• We review the features of Dark Matter as a particle, presenting some old and new instructive models, and looking for their physical implications in the early universe and in the process of structure formation. We also present a schematic of Dark Matter searches and introduce the most promising candidates to the role of Dark Matter particle.
    Dark matterWeakly interacting massive particleDark matter particleNeutrinoAxionStandard ModelSterile neutrinoCosmic rayFreeze-outStructure formation...
  • We report a B-mode power spectrum measurement from the cosmic microwave background (CMB) polarization anisotropy observations made using the SPTpol instrument on the South Pole Telescope. This work uses 500 deg$^2$ of SPTpol data, a five-fold increase over the last SPTpol B-mode release. As a result, the bandpower uncertainties have been reduced by more than a factor of two, and the measurement extends to lower multipoles: $52 < \ell < 2301$. Data from both 95 and 150 GHz are used, allowing for three cross-spectra: 95 GHz x 95 GHz, 95 GHz x 150 GHz, and 150 GHz x 150 GHz. B-mode power is detected at very high significance; we find $P(BB < 0) = 5.8 \times 10^{-71}$, corresponding to a $18.1 \sigma$ detection of power. An upper limit is set on the tensor-to-scalar ratio, $r < 0.44$ at 95% confidence (the expected $1 \sigma$ constraint on $r$ given the measurement uncertainties is 0.22). We find the measured B-mode power is consistent with the Planck best-fit $\Lambda$CDM model predictions. Scaling the predicted lensing B-mode power in this model by a factor Alens, the data prefer Alens = $1.17 \pm 0.13$. These data are currently the most precise measurements of B-mode power at $\ell > 320$.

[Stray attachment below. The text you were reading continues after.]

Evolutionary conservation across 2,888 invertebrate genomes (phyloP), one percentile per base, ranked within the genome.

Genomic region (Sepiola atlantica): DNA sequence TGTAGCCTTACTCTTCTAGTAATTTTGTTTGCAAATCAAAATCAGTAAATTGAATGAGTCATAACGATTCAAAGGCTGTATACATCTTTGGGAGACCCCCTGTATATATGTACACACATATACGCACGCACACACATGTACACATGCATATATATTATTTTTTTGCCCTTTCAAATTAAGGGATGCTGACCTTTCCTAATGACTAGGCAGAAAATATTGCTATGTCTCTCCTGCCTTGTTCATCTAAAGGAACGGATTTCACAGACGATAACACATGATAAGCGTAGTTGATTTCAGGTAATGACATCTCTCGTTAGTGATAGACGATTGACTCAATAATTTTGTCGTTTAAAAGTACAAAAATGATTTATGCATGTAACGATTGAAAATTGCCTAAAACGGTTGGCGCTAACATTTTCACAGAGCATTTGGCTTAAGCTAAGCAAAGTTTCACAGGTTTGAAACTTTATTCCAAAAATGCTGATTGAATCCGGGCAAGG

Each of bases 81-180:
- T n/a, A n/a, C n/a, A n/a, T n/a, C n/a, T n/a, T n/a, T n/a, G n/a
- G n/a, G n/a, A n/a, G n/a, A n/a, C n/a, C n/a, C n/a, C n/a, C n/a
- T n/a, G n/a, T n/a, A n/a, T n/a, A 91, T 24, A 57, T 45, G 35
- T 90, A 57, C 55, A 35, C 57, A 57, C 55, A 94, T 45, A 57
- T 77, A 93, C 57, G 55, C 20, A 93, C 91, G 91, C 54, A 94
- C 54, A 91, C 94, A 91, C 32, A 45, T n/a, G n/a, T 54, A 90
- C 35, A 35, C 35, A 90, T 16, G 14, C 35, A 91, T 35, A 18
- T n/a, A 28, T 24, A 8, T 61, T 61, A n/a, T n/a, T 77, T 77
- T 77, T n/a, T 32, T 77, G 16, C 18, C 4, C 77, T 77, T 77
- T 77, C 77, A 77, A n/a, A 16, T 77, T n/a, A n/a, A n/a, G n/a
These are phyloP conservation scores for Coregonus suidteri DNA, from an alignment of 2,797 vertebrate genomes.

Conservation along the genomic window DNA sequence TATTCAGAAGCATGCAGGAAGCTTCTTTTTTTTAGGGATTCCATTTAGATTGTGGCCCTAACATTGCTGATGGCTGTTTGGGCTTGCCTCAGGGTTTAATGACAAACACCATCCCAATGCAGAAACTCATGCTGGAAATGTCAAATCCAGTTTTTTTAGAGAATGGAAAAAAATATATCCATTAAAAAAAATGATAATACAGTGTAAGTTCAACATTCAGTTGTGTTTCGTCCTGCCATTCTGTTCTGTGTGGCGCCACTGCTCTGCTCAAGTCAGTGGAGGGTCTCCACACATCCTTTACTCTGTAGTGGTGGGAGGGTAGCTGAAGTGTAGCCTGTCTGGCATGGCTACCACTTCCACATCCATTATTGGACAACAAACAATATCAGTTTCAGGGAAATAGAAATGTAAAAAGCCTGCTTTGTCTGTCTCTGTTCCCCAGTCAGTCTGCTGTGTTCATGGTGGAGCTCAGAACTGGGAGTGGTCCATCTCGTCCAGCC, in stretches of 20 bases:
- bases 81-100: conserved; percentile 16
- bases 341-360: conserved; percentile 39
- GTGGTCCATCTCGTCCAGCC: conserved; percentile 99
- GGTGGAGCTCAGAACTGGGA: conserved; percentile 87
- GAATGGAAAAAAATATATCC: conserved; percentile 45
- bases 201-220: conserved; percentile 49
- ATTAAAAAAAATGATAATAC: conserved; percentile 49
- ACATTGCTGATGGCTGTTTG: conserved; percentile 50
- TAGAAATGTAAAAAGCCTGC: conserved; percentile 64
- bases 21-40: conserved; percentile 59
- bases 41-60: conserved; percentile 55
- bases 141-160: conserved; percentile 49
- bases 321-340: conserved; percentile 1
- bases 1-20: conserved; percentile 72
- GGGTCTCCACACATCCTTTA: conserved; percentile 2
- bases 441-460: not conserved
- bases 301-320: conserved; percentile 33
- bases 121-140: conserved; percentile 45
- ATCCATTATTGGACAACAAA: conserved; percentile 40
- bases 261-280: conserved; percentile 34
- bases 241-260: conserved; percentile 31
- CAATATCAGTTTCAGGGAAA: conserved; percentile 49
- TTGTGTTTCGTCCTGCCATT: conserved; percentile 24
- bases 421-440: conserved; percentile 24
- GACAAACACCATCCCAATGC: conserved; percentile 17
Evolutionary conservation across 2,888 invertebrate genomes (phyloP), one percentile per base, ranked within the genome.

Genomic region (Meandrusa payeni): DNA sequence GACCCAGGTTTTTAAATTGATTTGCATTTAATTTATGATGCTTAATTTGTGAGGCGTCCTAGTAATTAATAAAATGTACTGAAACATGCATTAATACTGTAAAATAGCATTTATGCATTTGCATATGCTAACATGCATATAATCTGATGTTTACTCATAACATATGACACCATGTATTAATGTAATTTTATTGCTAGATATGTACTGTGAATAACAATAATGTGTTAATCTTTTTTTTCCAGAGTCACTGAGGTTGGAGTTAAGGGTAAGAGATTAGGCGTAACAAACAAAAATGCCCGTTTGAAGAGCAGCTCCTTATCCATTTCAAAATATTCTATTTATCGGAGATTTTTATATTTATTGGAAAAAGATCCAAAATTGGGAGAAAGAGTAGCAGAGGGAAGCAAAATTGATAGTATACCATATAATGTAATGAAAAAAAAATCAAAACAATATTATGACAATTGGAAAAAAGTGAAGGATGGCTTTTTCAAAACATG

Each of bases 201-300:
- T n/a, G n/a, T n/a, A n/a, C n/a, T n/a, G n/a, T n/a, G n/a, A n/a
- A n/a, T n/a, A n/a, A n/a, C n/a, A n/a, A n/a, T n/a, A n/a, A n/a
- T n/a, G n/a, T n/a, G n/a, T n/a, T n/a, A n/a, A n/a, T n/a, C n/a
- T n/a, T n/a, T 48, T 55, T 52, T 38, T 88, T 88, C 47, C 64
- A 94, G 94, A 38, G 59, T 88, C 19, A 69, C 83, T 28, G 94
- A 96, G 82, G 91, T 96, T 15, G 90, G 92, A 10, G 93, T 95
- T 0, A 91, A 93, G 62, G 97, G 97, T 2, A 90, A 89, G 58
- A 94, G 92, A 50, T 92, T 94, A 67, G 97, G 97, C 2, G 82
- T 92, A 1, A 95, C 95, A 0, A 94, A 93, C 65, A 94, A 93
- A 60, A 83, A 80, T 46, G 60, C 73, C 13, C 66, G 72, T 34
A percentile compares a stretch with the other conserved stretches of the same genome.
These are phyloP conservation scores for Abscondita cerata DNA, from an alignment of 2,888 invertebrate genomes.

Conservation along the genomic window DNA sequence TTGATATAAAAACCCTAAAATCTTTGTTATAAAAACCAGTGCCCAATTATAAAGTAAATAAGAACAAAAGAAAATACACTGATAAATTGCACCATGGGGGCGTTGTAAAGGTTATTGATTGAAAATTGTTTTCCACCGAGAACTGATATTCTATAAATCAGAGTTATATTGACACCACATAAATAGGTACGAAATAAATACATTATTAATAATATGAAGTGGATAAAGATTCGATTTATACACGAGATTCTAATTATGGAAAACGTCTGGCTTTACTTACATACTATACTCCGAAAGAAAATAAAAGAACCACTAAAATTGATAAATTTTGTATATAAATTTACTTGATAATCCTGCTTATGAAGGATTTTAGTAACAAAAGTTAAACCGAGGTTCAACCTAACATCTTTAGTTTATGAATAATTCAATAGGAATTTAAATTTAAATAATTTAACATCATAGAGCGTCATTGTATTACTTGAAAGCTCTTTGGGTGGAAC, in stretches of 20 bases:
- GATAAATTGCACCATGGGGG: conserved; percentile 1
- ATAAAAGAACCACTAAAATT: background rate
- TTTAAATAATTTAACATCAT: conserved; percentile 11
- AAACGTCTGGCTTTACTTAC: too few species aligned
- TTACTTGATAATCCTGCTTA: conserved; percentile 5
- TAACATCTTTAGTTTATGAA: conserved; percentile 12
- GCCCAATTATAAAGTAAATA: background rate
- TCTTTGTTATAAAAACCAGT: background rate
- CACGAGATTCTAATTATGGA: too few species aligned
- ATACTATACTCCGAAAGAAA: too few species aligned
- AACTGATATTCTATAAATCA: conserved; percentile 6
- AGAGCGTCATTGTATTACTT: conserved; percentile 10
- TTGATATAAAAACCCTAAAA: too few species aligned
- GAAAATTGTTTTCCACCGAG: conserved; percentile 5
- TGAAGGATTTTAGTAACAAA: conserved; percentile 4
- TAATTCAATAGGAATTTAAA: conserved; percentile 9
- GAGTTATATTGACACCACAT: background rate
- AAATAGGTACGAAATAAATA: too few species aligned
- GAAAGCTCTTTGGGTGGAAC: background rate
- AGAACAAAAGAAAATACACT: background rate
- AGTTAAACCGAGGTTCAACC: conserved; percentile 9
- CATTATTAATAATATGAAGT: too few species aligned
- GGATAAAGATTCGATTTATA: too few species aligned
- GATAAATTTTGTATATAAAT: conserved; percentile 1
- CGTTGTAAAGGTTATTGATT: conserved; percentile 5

Cosmic microwave backgroundBundleB-modesCalibrationSouth Pole TelescopeCosmological magnetic fieldCosmologyInflationary gravitational waveSample varianceVenus...